“A typical Generation X boss has a very hands-off style,” he says. “They choose to give goals and set expectations like a typical boss, but they then disengage from the team, saying, ‘here’s your job, I’m not going to bother you.” According to Marston, this is a behavior learned by a generation of latchkey kids who tended to get things done on their own with little supervision.
Baby boomers and millennials, on the other hand, are all about personal interaction and teamwork, Marston says.
“They’ve been taught that eye contact, collegiality, having everyone online for a conference call, is a key to having well-functioning teams. Then they are managed by a Gen-X boss, who says, ‘I’m going to leave you alone, we’re going to eliminate all this team-building stuff, the company parties, everyone just go away and do your jobs.”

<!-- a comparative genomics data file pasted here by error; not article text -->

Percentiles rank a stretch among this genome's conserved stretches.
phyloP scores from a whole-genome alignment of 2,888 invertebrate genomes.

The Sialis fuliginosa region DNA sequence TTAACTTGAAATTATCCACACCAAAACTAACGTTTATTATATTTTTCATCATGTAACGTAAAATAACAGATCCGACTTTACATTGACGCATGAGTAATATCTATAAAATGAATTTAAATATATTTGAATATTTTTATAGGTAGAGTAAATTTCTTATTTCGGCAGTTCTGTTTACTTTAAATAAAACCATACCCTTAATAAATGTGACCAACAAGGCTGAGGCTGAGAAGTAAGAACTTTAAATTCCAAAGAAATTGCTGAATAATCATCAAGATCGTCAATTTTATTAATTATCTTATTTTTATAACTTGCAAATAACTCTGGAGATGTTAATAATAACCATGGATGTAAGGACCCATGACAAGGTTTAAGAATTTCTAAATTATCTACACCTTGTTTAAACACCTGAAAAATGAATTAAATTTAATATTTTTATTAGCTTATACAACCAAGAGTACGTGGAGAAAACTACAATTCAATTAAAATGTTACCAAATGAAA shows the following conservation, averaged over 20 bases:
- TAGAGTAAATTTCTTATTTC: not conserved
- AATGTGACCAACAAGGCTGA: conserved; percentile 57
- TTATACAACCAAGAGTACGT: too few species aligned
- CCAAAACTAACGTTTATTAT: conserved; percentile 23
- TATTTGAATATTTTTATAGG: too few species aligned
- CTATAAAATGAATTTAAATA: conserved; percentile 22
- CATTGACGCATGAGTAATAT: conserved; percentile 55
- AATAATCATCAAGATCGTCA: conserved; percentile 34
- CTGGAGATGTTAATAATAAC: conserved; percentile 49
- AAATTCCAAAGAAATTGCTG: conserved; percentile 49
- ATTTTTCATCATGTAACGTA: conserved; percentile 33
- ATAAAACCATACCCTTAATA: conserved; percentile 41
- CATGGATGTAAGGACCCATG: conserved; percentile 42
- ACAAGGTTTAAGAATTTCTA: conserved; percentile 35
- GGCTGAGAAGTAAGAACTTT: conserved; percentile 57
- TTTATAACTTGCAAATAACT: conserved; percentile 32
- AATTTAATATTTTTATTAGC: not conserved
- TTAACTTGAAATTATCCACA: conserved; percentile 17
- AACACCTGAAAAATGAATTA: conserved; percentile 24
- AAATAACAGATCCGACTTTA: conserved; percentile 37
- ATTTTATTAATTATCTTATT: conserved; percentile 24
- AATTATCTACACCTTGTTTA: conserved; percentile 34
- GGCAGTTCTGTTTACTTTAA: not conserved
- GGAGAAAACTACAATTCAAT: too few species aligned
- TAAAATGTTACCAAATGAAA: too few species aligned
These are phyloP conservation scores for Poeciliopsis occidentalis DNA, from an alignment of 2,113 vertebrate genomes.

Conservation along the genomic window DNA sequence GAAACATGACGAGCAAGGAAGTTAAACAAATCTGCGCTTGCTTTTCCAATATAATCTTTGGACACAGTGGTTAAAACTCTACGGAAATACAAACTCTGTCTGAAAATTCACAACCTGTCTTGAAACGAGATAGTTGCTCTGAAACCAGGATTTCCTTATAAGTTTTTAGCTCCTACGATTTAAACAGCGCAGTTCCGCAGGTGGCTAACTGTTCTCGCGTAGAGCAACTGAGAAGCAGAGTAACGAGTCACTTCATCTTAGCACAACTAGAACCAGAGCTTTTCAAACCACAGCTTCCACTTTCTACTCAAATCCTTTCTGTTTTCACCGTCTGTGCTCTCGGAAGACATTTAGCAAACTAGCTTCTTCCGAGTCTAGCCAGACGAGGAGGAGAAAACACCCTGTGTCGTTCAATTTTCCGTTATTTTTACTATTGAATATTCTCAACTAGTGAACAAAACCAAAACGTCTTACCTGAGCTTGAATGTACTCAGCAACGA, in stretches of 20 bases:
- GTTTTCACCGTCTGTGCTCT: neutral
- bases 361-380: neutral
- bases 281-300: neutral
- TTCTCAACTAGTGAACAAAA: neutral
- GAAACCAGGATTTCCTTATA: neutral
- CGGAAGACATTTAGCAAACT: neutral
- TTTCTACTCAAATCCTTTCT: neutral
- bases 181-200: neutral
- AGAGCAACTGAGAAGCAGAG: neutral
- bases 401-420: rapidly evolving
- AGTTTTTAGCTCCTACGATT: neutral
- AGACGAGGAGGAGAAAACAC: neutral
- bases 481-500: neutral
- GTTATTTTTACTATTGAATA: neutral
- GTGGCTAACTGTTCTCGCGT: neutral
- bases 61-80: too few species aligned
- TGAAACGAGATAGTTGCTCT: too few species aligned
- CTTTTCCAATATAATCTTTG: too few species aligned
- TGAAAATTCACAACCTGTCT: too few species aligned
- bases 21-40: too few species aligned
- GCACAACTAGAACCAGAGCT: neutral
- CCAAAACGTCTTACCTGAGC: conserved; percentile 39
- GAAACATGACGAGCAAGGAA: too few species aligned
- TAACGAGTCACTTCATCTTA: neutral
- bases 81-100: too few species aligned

The resulting clash of work styles leads to hard feelings and stress, Marston says.
“The workers don’t feel like they’re on the same page. They don’t feel like the boss is there for them; and at the same time, the Gen-X boss is sitting in his office saying, ‘they love me here because I never bother them.’”
The result can be a dysfunctional and stressful workplace, but the underlying problem is a correctable one. What’s tougher for employees is when a corporate culture ignores bullying behavior and neglects to set policies to deal with such problems.
Bullies as rainmakers